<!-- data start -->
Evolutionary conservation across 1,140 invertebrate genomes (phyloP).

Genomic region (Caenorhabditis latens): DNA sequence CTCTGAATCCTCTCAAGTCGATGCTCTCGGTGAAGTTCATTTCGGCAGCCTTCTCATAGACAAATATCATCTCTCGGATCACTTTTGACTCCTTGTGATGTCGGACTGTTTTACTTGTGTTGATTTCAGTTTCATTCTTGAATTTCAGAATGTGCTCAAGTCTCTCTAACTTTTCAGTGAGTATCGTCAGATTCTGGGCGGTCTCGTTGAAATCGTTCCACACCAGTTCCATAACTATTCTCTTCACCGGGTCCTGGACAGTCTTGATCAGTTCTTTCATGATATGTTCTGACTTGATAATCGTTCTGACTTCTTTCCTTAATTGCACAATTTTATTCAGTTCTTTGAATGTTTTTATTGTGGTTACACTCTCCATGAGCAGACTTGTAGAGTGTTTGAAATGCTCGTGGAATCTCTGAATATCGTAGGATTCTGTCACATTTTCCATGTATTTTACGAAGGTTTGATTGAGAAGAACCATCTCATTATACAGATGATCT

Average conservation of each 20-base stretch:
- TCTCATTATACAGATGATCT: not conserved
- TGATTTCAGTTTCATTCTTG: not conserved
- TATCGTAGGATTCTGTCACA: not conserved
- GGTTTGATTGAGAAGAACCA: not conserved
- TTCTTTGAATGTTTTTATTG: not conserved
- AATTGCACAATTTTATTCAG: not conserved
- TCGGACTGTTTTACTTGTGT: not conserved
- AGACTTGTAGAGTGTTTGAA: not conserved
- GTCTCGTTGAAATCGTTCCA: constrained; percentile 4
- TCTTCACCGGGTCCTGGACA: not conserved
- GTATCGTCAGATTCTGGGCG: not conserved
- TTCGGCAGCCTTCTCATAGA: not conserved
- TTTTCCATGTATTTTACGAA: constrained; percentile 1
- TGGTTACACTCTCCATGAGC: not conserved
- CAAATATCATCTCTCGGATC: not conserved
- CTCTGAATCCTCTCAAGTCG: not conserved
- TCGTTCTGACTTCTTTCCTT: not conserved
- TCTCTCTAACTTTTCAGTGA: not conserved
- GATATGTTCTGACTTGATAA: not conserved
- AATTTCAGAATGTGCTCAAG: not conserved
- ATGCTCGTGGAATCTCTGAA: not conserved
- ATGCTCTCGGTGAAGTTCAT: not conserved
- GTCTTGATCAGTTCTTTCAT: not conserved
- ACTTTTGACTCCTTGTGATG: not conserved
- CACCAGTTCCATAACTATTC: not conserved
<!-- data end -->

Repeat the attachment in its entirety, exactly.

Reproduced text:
Evolutionary conservation across 1,140 invertebrate genomes (phyloP).

Genomic region (Caenorhabditis latens): DNA sequence CTCTGAATCCTCTCAAGTCGATGCTCTCGGTGAAGTTCATTTCGGCAGCCTTCTCATAGACAAATATCATCTCTCGGATCACTTTTGACTCCTTGTGATGTCGGACTGTTTTACTTGTGTTGATTTCAGTTTCATTCTTGAATTTCAGAATGTGCTCAAGTCTCTCTAACTTTTCAGTGAGTATCGTCAGATTCTGGGCGGTCTCGTTGAAATCGTTCCACACCAGTTCCATAACTATTCTCTTCACCGGGTCCTGGACAGTCTTGATCAGTTCTTTCATGATATGTTCTGACTTGATAATCGTTCTGACTTCTTTCCTTAATTGCACAATTTTATTCAGTTCTTTGAATGTTTTTATTGTGGTTACACTCTCCATGAGCAGACTTGTAGAGTGTTTGAAATGCTCGTGGAATCTCTGAATATCGTAGGATTCTGTCACATTTTCCATGTATTTTACGAAGGTTTGATTGAGAAGAACCATCTCATTATACAGATGATCT

Average conservation of each 20-base stretch:
- TCTCATTATACAGATGATCT: not conserved
- TGATTTCAGTTTCATTCTTG: not conserved
- TATCGTAGGATTCTGTCACA: not conserved
- GGTTTGATTGAGAAGAACCA: not conserved
- TTCTTTGAATGTTTTTATTG: not conserved
- AATTGCACAATTTTATTCAG: not conserved
- TCGGACTGTTTTACTTGTGT: not conserved
- AGACTTGTAGAGTGTTTGAA: not conserved
- GTCTCGTTGAAATCGTTCCA: constrained; percentile 4
- TCTTCACCGGGTCCTGGACA: not conserved
- GTATCGTCAGATTCTGGGCG: not conserved
- TTCGGCAGCCTTCTCATAGA: not conserved
- TTTTCCATGTATTTTACGAA: constrained; percentile 1
- TGGTTACACTCTCCATGAGC: not conserved
- CAAATATCATCTCTCGGATC: not conserved
- CTCTGAATCCTCTCAAGTCG: not conserved
- TCGTTCTGACTTCTTTCCTT: not conserved
- TCTCTCTAACTTTTCAGTGA: not conserved
- GATATGTTCTGACTTGATAA: not conserved
- AATTTCAGAATGTGCTCAAG: not conserved
- ATGCTCGTGGAATCTCTGAA: not conserved
- ATGCTCTCGGTGAAGTTCAT: not conserved
- GTCTTGATCAGTTCTTTCAT: not conserved
- ACTTTTGACTCCTTGTGATG: not conserved
- CACCAGTTCCATAACTATTC: not conserved